Finn: No panic in England camp
England's grand plan for the defence of their ICC World Twenty20 crown will survive their record defeat against India, insists Steven Finn.
Stuart Broad's team are refusing to panic, or give up on the principles worked out over many hours in the nets on how to play spin, after just one setback.
Many have interpreted their 90-run loss at the Premadasa Stadium - in which they were bowled out for their worst Twenty20 score of just 80, in under 15 overs - as an ominous blow to their aspirations as defending champions here.
But inside the camp, as they move from their Group A campaign in Colombo on to three Super Eight matches at Pallekele, a steely resolve remains to press on with Plan A.
The consolation of Sunday's defeat, and England's hapless batting against Harbhajan Singh in particular, was that it came in a fixture which had no direct consequence - between two teams who had already qualified for the next stage.
As England prepared for a four-hour road trip to Kandy - their first match at Pallekele will be against West Indies on Thursday - fast bowler Finn made it clear they will be sticking to their guns.
"We don't have to do anything different than we've done," he said.
"We've had one one bad game - we know that - but we move on from it.
"We brush it under the carpet; we learn from our mistakes, and we get better from it."
West Indies were confirmed as England's first Super Eight opponents, after a rainy no-result in Colombo which spelled the end of Ireland's unlucky tour.
The Windies have yet to win a match, having come off worst against Australia in their Group B opener but recorded a superior run rate to Ireland's.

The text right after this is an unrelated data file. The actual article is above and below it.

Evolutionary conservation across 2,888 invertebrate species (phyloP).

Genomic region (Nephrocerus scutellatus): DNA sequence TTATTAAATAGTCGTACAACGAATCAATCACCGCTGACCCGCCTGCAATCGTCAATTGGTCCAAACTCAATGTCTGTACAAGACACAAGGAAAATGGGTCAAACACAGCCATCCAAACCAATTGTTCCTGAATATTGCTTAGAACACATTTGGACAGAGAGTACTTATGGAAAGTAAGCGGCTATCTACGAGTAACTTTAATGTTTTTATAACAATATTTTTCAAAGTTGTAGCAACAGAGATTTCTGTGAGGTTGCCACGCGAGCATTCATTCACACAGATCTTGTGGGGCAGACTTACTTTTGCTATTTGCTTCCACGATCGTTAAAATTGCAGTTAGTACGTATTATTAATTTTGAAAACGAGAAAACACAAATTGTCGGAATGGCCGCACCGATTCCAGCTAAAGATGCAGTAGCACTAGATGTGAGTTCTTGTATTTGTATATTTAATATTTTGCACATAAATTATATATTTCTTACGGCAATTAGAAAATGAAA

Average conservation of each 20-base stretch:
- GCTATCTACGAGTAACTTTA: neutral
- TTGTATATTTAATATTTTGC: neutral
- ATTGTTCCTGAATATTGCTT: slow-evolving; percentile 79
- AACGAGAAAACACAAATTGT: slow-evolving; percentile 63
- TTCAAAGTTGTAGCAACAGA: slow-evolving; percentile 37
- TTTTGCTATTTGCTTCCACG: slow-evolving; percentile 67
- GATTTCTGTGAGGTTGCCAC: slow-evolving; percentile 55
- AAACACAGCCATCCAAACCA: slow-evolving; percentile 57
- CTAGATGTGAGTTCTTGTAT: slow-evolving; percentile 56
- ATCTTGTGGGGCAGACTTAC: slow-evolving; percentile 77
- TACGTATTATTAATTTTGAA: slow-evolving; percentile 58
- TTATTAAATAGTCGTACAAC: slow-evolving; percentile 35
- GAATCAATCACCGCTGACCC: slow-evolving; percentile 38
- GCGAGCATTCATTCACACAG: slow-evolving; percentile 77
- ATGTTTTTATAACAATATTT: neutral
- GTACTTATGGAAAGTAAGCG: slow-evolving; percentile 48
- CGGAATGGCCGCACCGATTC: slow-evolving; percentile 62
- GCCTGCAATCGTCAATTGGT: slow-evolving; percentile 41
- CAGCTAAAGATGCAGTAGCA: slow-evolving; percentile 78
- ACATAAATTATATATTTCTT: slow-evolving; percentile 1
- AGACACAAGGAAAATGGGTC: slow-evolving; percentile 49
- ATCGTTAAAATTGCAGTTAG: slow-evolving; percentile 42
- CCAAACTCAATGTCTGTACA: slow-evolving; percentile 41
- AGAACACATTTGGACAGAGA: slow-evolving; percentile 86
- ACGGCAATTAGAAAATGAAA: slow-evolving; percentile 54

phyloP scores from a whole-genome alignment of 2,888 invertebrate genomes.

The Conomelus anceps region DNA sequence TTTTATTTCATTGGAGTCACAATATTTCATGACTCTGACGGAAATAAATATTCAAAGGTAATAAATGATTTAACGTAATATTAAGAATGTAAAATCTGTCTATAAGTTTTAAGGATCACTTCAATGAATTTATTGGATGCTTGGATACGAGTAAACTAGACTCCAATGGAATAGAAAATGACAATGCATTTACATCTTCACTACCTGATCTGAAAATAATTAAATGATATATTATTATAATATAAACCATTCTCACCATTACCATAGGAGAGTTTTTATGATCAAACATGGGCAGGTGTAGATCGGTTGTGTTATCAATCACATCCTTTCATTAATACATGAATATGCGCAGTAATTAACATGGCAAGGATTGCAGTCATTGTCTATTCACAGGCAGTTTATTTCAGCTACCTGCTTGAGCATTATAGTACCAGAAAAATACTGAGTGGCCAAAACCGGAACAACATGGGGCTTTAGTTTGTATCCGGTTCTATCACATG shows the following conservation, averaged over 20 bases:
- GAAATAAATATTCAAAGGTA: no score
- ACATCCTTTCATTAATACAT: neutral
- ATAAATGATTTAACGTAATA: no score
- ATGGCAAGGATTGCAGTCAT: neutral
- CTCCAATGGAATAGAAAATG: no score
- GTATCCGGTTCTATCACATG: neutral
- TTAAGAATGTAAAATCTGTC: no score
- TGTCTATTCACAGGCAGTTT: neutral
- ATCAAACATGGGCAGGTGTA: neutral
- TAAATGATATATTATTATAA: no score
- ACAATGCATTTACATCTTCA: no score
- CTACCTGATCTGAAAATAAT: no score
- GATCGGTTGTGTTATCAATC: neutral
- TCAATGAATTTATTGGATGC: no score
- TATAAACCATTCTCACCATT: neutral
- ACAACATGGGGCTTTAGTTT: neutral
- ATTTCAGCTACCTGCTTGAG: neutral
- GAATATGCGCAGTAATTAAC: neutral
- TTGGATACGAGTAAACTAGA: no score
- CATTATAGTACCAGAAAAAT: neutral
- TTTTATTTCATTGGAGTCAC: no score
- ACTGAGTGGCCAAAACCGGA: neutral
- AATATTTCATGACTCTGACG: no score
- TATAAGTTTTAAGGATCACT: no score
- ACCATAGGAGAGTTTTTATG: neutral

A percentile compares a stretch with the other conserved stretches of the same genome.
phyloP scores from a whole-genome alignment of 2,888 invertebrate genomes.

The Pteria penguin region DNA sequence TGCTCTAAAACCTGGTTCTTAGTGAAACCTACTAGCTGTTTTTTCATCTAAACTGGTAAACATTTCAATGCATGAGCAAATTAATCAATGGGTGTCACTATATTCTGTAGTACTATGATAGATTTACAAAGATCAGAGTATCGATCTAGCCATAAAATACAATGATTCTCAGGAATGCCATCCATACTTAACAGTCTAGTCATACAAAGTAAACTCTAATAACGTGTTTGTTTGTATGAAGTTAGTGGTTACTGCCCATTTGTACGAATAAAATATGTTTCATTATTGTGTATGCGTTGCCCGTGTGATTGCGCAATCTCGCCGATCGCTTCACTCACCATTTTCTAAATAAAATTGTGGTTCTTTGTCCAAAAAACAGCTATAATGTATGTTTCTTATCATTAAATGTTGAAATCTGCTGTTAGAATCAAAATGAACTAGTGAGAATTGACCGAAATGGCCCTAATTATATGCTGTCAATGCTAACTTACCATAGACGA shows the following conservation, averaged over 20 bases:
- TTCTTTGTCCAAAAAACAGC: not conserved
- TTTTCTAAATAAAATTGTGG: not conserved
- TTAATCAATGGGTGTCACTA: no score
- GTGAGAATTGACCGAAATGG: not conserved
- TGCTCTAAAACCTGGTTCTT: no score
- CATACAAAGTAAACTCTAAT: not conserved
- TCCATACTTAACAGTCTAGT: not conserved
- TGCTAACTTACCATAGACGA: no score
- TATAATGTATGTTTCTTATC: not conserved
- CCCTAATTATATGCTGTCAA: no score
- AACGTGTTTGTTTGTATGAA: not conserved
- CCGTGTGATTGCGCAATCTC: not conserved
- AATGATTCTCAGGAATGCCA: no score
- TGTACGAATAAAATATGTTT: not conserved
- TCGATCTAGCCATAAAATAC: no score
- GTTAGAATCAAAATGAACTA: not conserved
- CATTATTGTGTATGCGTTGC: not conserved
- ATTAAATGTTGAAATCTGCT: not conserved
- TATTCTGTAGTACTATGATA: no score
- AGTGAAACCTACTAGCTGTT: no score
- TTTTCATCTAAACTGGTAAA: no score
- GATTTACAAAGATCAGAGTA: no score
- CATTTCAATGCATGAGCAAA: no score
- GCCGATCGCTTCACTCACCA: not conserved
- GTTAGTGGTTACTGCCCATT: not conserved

Their captain Darren Sammy spent much of last summer losing to England in all formats, but he is optimistic of gaining telling revenge.
"We have a strong belief in ourselves," he said. "The first hurdle is overcome - then the real business starts.
"We've got England in our first game and we're looking to start off very well.
"We've played them a few times in the last few months and we believe we can go out and beat them - we have a good twenty20 record against them.
The Windies lost a one-off match at Trent Bridge in June against England in the sprint format, but a year ago drew 1-1 in a short series at The Oval.
Previously, they had to watch while England claimed their first International Cricket Council global trophy, right under their noses - winning the 2010 World Twenty20 title by beating Australia in the final in Barbados.
"England are defending champions, and we will not under-estimate anybody," added Sammy. "They won a tournament in the Caribbean when the wickets were also assisting spinners.
"So we have to go out there and bowl properly. We hope our spinners can play a big part."
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